The Trust and Legal Services Company will develop in-house expertise, spawning a whole new cadre of expertise among St. Lucian professionals, and provide the Bank with a reservoir of technical skills, available to itself and to third parties. The majority of the shares of this company – some 55% - will be made available for sale to the public.

The Insurance Company of St. Lucia will provide add-on services to the Bank’s clients, and help to leverage financial resources in the market. Fifty-five percent of this company will be owned by the parent company, Bank of St. Lucia, with 45% of its shares to be made available to the public.

The Property Holding and Developing Company of St. Lucia will manage the real assets of the Holding Company and play a major role in the redevelopment of strategic commercial properties, particularly in the City of Castries. This is consistent with existing policies and incentives supporting the transformation of our commercial landscape and the upgrading of the central business district. St. Lucians will also be able to invest in this process, as 45% of this company’s shares will be available to the public.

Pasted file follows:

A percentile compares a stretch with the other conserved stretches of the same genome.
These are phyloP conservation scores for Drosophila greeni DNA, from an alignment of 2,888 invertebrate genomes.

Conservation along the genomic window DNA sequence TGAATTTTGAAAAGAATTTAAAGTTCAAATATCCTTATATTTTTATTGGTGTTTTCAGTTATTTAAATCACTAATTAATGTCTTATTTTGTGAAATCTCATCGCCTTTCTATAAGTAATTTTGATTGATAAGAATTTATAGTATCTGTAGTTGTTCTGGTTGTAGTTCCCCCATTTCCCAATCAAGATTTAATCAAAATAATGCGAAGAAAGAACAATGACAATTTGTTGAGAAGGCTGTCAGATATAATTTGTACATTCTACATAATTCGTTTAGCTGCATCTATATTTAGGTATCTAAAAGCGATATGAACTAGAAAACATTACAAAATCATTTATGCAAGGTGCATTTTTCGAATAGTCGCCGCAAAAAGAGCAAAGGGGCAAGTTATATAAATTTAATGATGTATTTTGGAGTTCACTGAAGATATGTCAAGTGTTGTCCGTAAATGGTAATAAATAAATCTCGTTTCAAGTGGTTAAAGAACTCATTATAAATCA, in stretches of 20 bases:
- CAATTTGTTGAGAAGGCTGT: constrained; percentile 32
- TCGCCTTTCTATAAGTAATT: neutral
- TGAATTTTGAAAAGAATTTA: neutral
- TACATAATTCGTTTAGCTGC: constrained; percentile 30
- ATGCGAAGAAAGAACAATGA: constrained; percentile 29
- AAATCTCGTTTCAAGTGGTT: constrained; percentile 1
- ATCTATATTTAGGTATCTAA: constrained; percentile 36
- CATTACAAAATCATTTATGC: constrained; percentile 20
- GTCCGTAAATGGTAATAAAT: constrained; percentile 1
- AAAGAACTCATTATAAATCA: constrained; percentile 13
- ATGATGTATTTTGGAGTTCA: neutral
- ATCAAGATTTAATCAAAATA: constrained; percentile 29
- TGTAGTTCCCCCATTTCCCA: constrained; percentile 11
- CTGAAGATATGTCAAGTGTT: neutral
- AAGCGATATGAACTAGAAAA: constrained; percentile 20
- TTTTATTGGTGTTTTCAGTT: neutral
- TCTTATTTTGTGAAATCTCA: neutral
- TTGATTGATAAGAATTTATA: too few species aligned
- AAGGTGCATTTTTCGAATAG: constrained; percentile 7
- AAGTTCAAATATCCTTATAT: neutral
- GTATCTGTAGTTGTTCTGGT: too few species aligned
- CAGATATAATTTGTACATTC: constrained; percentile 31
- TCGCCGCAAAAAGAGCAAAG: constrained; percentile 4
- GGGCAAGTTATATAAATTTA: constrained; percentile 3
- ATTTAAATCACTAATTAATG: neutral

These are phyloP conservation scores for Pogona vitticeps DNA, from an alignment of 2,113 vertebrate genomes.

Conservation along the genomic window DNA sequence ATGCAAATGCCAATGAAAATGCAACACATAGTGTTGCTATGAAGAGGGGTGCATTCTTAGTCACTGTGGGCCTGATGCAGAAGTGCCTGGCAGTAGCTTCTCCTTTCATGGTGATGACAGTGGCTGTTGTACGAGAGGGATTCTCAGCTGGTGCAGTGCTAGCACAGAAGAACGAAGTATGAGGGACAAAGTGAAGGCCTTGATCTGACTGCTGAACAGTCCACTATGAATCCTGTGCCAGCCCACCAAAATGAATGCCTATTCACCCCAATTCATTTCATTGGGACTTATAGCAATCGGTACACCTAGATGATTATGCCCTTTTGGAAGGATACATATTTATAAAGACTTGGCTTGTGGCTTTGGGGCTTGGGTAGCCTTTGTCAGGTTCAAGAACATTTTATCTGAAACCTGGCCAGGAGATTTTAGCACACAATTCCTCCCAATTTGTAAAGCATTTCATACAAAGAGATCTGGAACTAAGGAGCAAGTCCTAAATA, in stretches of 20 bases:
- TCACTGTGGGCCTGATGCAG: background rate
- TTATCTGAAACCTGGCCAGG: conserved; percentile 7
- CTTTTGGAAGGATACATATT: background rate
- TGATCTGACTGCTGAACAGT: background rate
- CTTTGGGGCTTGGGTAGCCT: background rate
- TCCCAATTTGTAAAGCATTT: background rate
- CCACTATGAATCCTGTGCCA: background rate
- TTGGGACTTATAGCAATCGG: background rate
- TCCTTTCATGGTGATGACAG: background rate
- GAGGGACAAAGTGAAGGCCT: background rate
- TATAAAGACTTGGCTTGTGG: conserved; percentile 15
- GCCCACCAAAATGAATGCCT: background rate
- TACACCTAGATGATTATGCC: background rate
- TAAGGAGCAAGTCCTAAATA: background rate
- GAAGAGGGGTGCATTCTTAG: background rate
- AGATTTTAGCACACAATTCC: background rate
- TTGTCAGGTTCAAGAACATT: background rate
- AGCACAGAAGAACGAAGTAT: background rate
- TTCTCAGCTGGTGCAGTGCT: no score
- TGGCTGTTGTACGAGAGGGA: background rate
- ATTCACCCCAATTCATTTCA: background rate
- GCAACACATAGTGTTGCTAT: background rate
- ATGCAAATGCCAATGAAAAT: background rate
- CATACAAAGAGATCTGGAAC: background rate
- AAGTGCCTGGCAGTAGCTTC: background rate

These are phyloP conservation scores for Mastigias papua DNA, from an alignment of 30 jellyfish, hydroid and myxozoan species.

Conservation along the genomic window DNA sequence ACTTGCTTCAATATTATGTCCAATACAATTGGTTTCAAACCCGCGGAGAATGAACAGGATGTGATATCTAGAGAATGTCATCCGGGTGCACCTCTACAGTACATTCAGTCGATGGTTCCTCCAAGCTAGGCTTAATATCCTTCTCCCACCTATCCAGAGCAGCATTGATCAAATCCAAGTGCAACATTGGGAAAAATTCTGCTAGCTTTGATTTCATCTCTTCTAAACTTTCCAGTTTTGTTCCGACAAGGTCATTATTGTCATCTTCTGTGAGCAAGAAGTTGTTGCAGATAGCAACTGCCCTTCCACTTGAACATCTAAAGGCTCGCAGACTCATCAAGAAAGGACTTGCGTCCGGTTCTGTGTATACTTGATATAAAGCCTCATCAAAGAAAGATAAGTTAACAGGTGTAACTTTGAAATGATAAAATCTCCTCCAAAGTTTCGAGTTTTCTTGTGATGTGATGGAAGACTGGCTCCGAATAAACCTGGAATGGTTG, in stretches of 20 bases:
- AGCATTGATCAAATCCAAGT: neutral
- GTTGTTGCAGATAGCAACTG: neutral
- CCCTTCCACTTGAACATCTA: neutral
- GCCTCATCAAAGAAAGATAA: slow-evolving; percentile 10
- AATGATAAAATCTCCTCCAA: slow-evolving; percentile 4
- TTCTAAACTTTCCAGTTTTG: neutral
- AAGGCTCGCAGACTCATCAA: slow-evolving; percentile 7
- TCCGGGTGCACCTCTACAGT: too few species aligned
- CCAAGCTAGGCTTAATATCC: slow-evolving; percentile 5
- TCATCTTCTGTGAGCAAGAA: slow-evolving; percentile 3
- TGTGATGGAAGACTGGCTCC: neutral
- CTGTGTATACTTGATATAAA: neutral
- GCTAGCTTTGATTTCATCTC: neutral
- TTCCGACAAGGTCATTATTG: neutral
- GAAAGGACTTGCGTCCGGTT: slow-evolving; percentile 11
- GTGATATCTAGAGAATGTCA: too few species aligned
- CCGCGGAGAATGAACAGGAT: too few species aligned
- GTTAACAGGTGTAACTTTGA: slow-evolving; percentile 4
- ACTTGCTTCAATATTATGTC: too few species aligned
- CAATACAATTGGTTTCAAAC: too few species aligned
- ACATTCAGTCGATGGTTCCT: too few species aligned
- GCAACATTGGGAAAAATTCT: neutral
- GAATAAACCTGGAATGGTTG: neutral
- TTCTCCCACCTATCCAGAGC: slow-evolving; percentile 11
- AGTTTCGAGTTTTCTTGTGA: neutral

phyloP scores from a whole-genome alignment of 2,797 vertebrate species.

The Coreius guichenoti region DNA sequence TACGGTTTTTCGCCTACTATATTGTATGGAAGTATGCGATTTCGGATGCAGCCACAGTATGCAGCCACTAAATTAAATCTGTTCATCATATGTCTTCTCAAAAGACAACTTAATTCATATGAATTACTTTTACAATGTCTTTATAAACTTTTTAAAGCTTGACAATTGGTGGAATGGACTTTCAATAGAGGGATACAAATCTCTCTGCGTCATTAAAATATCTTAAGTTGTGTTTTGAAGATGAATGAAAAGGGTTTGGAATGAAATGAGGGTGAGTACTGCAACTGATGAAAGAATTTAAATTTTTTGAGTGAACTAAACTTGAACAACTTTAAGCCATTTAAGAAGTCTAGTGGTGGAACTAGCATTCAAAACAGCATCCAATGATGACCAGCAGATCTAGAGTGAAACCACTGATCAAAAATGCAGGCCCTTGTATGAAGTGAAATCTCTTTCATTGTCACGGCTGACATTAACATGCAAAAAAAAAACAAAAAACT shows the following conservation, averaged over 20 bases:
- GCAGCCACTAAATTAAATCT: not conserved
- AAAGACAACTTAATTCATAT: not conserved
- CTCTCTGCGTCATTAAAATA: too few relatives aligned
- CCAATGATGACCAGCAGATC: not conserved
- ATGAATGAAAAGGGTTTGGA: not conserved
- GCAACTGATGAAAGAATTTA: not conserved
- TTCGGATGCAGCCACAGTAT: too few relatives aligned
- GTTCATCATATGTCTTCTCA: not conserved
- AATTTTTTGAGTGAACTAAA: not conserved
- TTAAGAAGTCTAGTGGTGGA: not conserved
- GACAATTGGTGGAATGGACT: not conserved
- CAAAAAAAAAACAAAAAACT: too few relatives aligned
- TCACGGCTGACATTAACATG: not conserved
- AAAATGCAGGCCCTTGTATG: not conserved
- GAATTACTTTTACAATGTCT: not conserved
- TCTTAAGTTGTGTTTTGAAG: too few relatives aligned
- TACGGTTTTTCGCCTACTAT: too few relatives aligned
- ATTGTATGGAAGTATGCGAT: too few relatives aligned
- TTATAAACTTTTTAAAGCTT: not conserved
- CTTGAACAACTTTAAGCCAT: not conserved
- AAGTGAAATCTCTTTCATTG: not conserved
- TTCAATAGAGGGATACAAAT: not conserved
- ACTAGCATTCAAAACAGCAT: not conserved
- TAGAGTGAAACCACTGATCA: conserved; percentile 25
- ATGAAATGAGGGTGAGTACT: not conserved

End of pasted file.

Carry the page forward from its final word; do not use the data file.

The public offering of such shares is a deliberate policy of this administration as it seeks to accelerate the development of our capital market and diversify the range of investment options for St. Lucians. When this process takes root, it will be increasingly possible for St. Lucians to participate meaningfully in the wealth and well-being of our indigenous financial institutions. This process began with the withdrawal of Government as dominant shareholder in NCB. This deliberate policy has created new economic space; a space large enough to accommodate a whole new family of related institutions. No longer will our savings options be limited to idle cash in fixed deposits, waiting for someone else to invest. We will be investing in our own future.

To compound this good fortune the Bank will offer Investment Banking functions as an important intermediary in the sale of securities and equities under the auspices of the Eastern Caribbean Securities Exchange. This institution is to be inaugurated later this month. So much for challenges; this is our response, and it is just the beginning.